After more than a year of working from home, it’s safe to say that remote working is here to stay in some shape or form as employees ask for permanent flexibility in their roles. However, working from home comes with its own challenges as everyone’s set up differs depending on their living arrangements. A ‘one size fits all’ solution can’t be rolled out, so the way we work from home needs to be reimagined to ensure maximum productivity and engagement across all levels of seniority and for all individuals.
‘When the pandemic began, there was a lot of enthusiasm regarding working from home because it was this new, novel idea that a lot of people had wanted to do but hadn’t necessarily been allowed to,’ says Nuno Fernandes, Design Director, EMEA at Tétris. ‘A year later, people are realising that working from home isn’t sustainable unless some changes are made.’
Fernandes points out that while working from home has empowered many, it has also been difficult for some and companies need to invest in solutions to create a comfortable and productive home working environment for staff. ‘We’ve identified different types of workers based on our own research. Senior leaders haven’t seen any real negative effects of working from home, since they would likely have the space to set up a dedicated home office. However, more junior staff – who tend to live in either shared accommodation or small apartments – don’t necessarily have their own office space and are having to either work in their bedroom or a shared space within their property.
Companies need to invest in solutions to make their employees’ lives easier while also creating a clear divide between their professional and personal lives. This is just one of many benefits that companies can provide, as this can make a huge difference to their health, wellbeing and productivity – a happier, healthier workforce is a more productive one.’ He suggests that there should be a focus on companies purchasing and sending ergonomic chairs and equipment to staff to improve not only their home working experience, but to look after their health and wellbeing too, as doing eight hour days sitting on inadequate furniture can cause long-term damage.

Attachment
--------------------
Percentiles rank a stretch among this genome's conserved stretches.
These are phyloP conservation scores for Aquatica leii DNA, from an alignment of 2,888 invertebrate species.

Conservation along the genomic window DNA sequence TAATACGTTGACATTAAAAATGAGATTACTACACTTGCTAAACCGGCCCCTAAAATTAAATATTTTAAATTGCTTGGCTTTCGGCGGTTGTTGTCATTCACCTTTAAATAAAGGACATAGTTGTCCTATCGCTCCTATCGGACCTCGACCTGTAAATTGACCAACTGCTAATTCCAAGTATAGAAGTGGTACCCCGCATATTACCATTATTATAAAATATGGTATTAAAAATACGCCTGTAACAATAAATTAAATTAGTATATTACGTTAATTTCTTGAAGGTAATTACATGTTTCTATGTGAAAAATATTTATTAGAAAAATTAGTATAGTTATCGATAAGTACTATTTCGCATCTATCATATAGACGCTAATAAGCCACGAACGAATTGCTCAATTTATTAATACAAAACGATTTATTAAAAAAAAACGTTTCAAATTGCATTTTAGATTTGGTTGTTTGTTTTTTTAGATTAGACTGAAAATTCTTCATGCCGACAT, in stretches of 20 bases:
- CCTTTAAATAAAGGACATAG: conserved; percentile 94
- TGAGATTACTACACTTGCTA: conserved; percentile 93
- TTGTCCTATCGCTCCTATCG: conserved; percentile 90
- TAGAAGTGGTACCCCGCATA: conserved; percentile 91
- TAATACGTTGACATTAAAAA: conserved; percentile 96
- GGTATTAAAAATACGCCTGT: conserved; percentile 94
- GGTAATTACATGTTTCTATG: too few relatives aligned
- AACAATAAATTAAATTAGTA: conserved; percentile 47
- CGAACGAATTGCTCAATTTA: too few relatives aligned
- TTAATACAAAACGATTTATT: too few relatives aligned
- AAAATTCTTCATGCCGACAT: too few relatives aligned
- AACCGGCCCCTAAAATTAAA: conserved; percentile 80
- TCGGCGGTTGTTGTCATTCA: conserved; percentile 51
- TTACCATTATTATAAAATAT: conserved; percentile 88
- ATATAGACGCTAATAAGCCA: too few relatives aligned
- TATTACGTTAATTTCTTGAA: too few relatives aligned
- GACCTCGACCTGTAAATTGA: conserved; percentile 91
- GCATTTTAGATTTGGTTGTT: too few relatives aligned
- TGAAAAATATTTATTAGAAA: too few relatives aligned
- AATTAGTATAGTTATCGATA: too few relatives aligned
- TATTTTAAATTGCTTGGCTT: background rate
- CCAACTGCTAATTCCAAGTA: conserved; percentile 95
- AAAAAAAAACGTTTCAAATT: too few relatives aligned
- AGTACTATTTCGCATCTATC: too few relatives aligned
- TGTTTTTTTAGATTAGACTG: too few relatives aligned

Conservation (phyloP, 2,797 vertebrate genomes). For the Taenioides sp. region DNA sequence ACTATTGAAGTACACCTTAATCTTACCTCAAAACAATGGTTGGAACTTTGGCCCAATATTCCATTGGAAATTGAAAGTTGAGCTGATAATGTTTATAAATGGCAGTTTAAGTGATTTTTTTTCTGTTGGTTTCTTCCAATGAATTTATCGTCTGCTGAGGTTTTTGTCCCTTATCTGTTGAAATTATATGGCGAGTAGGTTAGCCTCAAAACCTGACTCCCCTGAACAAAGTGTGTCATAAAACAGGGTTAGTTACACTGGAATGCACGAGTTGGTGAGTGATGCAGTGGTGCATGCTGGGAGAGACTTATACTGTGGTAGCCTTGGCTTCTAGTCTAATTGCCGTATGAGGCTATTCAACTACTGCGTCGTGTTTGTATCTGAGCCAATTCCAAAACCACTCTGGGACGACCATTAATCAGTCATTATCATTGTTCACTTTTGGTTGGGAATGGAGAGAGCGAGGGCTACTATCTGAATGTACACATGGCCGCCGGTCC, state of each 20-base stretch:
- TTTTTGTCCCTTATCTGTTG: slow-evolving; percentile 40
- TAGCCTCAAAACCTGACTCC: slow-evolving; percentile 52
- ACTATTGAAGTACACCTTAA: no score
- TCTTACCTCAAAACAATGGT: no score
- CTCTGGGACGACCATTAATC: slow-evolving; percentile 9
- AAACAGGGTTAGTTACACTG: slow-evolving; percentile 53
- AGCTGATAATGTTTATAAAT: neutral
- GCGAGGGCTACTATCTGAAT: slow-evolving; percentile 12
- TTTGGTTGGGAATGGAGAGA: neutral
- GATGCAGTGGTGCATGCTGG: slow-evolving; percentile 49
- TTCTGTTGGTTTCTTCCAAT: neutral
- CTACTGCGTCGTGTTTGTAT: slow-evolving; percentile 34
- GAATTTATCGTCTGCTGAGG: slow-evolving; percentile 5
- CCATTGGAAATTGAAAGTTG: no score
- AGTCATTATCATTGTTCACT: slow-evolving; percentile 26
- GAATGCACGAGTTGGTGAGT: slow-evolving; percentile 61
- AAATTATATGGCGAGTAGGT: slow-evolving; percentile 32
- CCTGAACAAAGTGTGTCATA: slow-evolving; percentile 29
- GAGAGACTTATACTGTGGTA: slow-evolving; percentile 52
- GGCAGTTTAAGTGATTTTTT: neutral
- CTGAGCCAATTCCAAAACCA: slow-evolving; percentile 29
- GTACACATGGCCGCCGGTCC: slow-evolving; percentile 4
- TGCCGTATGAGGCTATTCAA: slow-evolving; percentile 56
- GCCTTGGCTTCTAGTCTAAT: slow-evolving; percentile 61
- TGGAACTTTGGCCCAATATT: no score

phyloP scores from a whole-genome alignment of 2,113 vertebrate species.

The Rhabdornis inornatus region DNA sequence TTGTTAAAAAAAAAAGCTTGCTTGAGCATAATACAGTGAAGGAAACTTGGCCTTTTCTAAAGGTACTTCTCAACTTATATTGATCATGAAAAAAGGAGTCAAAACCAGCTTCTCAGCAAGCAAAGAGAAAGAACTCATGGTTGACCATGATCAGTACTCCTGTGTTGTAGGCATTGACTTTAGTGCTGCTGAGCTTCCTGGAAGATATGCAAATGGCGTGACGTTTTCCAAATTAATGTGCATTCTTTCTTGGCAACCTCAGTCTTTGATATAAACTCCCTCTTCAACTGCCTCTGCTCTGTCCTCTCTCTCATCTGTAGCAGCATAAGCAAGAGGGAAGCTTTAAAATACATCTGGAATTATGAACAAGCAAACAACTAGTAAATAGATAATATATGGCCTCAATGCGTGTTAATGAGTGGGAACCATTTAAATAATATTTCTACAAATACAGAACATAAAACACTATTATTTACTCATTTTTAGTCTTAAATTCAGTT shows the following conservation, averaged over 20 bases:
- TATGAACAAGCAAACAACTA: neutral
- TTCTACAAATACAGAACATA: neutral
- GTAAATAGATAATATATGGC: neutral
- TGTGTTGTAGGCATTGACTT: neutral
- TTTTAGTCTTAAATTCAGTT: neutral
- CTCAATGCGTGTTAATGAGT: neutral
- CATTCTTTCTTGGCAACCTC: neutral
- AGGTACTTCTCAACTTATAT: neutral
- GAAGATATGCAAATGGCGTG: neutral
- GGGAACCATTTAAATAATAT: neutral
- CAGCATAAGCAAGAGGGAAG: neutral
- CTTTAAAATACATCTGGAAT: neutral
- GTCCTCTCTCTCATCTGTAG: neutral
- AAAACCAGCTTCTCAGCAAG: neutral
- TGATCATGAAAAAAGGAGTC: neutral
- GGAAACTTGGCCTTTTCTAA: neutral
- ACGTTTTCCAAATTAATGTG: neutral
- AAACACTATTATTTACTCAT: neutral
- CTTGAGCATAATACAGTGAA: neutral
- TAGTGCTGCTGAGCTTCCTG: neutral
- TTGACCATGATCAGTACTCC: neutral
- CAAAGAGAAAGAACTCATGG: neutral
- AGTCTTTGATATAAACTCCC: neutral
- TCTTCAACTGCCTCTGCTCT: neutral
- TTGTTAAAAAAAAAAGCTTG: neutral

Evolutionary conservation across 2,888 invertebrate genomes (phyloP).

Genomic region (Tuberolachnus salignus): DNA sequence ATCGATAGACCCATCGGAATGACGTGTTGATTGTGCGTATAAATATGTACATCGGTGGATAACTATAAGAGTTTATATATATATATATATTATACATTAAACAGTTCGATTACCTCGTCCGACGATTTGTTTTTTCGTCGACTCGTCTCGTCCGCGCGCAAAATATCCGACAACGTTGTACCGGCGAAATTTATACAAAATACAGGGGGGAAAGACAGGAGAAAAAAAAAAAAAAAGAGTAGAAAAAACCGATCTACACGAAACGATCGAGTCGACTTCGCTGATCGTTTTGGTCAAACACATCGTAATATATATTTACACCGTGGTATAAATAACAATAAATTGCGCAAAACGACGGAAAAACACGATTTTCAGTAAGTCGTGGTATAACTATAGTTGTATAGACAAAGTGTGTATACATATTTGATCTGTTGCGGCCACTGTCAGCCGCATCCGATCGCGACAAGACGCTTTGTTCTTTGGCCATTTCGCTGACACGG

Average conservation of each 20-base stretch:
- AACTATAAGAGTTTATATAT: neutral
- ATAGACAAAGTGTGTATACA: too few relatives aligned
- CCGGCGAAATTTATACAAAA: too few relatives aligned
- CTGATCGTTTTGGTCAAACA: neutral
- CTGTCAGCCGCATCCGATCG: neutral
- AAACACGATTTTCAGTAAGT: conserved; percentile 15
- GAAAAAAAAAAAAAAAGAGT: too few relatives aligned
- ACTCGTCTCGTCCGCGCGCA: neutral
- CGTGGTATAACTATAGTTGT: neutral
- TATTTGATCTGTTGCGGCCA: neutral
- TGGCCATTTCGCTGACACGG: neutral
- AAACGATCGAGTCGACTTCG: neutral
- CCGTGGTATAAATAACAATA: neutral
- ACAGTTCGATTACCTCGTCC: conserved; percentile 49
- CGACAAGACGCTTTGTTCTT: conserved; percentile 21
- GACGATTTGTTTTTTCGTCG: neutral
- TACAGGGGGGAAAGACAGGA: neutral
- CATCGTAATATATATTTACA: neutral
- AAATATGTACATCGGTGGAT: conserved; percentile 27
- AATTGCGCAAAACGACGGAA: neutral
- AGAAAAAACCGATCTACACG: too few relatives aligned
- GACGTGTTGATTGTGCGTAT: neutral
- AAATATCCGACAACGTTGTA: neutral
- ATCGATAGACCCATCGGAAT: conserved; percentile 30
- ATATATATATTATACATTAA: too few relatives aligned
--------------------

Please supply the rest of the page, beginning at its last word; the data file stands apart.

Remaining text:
Another solution is to send flexible partitions that can almost create a small pod, providing a visual and mental divide between a home workspace and a personal space.
‘A lot of people will choose to continue to work from home after the pandemic, so companies need to be prepared for the fact that some may opt to only be in the office when necessary. To ensure their staff can work from home, they will need to fit out some of their staff’s personal spaces as well as transform their office HQ.’
Betty Surgis, Head of Furniture Solutions, EMEA at Tétris, takes this one step further. ‘The reality is that a lot of staff will choose to work from home, so we need to make sure all types of workers are catered for. Those with dedicated workspaces can have large desks and other fittings that can accommodate all their needs, but if you’re living in a small apartment or a shared living space with a partner and children, we need to look at other solutions, such as foldable desks, seats that double up as storage spaces and can be used if people come to your house to socialise. The solution must respect the apartment’s design. If you have a desk in your living room, it must harmonise in the space. We don’t want to impose a fixed desk on people if they have limited space, so it’s about finding solutions that can be folded up, put away or used in another context.’
However, working from home doesn’t work for everyone. A recent study by JLL suggests that younger and junior workers are keen to return to the office due to their living arrangements. ‘I know some people who, before the pandemic, would spend all day at the office, then socialise after work, and literally go home just to sleep because their apartments are so small. The past year has been tough on them because they simply don’t have enough space to essentially pack up their desk and put it in their home.’ As a result, Fernandes stresses the importance of not only helping those who want to remain mostly working from home, but also the importance of reimagining the office. ‘As I said, younger colleagues tend to work in smaller spaces and going to the office will be a breath of fresh air for them, so it’s important to redesign your office to their needs.’ This includes flexible working desks rather than the ‘desk factories’ of the past, more collaborative, open social spaces so that people can have down time in between working, and other benefits that look after employee wellbeing, such as exercise rooms, studios, bars, and much more.